I recently sent an LOI over to a broker for a deal I'm looking at ($2.3mm purchase price). The broker provided feedback (he hasn't yet shown the letter to the sellers). The letter as I drafted it included exclusivity for a 90 day period, and I would plan to first focus on getting SBA financing squared away, diligence, etc. before getting the lawyers involved on the purchase agreement.. He instead wants to have the LOI say that within some small period of time (10 days, for example), we would draft, negotiate, and sign a purchase agreement which would contain all my conditions. Under his construct, exclusivity wouldn't kick in until the purchase agreement was signed (and, presumably, some sort of deposit was paid). He claims this is typical for deals in Florida (citing some sort of boilerplate documents that tend to get used by the broker's association there). He also says the sellers would be highly unlikely to go for my structure instead.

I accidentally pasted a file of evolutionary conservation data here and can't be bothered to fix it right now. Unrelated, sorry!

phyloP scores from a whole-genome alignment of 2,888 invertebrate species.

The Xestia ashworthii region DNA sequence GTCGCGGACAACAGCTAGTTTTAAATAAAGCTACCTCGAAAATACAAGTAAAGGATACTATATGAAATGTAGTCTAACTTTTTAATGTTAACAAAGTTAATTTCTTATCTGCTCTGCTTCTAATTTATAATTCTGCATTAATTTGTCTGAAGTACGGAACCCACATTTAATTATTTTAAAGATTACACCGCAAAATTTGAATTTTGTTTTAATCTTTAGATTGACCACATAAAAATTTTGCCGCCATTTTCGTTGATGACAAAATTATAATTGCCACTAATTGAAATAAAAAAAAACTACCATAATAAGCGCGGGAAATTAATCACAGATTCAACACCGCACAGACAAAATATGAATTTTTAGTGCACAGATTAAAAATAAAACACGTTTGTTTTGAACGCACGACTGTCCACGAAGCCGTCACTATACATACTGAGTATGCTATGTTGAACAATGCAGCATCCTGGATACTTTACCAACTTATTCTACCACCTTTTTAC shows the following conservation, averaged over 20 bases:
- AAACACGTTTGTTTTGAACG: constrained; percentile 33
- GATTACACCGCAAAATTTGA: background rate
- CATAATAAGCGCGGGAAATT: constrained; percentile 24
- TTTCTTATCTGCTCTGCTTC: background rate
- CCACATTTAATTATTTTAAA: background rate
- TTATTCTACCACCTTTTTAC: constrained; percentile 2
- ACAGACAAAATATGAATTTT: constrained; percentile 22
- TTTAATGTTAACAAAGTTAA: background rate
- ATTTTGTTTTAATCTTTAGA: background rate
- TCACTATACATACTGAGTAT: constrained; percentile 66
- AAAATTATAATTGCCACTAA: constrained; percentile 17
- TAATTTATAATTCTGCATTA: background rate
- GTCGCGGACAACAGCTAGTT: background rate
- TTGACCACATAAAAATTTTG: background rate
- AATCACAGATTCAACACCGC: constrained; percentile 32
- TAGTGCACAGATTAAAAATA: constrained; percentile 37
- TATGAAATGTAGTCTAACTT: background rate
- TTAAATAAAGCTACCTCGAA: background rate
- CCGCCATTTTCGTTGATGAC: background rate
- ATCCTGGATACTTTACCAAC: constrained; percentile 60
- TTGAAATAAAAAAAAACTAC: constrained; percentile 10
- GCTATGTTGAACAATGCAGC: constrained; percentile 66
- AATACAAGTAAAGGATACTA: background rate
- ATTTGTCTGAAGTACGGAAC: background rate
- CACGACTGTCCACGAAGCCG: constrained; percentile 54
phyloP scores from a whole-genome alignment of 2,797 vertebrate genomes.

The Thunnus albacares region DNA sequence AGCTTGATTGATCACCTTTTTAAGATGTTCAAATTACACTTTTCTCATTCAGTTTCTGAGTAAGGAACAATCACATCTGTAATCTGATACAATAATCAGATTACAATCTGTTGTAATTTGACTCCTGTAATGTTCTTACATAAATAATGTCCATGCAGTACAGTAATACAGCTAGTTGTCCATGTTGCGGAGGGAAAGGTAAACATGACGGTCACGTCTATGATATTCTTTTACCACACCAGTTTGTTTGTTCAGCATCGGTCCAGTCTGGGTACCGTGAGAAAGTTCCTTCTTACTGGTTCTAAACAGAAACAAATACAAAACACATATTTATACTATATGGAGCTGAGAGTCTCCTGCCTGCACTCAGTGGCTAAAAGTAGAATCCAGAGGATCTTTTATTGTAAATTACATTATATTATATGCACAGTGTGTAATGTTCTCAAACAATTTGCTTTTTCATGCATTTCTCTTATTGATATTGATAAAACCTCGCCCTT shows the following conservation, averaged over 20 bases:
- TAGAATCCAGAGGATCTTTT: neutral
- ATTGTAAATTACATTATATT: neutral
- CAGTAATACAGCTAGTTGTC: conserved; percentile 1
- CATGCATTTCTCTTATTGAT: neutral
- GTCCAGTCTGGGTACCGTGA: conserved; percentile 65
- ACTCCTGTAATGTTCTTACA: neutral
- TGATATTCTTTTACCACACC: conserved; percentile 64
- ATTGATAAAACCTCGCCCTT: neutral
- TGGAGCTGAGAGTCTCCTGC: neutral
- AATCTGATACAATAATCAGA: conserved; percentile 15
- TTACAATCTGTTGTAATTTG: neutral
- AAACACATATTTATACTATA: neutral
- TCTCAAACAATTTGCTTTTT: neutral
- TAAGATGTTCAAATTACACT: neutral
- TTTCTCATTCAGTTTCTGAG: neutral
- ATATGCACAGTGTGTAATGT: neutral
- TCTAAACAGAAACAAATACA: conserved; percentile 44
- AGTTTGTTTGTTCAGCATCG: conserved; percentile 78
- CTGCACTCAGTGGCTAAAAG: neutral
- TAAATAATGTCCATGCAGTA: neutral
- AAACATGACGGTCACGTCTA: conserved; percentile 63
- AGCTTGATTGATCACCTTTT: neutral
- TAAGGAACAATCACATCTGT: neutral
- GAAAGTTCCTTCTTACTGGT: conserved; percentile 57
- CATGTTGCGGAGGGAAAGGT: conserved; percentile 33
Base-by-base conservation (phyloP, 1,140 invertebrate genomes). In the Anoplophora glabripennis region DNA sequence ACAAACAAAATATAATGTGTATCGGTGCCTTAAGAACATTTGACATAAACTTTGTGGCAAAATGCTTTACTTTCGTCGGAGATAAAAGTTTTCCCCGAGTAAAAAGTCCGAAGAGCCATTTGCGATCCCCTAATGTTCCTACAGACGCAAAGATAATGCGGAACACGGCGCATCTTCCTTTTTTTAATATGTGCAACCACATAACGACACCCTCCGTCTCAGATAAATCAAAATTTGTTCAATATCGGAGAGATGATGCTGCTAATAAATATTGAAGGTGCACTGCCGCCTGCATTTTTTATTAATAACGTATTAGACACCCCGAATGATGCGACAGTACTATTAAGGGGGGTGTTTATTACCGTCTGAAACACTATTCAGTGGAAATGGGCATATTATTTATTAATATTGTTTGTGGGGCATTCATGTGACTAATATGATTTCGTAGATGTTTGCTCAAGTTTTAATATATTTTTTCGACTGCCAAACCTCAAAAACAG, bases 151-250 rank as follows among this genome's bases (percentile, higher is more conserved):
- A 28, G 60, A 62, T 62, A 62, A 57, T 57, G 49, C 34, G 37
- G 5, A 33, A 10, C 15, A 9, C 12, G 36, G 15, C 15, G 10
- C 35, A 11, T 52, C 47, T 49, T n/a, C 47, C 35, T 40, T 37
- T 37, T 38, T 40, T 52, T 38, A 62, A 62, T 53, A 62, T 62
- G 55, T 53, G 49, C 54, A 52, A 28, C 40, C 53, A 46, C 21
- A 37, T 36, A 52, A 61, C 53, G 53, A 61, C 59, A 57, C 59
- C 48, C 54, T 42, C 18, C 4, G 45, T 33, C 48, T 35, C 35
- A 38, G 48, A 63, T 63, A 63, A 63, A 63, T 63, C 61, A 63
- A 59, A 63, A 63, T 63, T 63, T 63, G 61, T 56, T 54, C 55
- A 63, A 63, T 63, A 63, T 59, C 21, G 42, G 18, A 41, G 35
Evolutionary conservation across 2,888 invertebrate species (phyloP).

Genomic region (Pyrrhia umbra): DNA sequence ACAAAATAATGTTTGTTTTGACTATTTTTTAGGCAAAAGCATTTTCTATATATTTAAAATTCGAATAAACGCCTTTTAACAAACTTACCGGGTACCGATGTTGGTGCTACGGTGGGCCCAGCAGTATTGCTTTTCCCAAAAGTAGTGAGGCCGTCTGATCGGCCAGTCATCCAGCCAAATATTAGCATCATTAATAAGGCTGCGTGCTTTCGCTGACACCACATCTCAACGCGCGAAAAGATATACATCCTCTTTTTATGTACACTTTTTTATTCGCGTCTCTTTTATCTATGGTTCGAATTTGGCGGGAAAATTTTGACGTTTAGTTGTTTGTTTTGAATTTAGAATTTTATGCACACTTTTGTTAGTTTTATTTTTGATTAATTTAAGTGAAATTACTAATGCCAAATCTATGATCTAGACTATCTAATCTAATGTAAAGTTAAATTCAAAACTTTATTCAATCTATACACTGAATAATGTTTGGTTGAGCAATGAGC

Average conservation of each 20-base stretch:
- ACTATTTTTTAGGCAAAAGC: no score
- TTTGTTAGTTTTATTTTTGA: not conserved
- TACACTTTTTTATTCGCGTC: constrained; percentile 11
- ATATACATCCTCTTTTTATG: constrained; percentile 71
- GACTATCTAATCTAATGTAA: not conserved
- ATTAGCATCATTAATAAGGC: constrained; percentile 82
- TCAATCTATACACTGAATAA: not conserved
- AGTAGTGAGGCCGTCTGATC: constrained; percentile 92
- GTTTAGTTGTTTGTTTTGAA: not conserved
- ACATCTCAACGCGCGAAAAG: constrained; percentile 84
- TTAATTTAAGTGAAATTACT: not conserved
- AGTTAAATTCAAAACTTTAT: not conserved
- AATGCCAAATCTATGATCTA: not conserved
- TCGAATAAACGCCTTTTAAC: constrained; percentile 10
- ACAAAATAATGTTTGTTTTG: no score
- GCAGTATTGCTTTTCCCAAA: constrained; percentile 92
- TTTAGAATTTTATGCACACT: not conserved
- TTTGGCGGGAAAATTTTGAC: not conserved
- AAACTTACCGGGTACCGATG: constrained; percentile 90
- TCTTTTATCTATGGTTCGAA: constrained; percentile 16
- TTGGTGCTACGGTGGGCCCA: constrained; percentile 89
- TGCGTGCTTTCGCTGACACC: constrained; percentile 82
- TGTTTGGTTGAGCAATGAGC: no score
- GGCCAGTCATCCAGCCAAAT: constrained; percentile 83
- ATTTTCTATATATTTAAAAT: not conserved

I'm wondering how hard I should push back on this. I tend to not want to go down the broker's path, as it seems to front-load everyone's legal expense, plus it leaves me unprotected while running up a legal bill drafting and negotiating documents. Plus, if the deal falls apart, everyone's out more deal costs than I believe is necessary.
So question 1: Is my reaction reasonable? Question 2: Is there something unique about Florida (or, out of curiosity, any other states) that truly does make the broker's construct "standard"? Question 3: Is there a "third way" that might address their concerns (meaning taking the company off the market without a full agreement in place) without the downsides from my standpoint?
Timing of Purchase Agreement, Exclusivity in Florida
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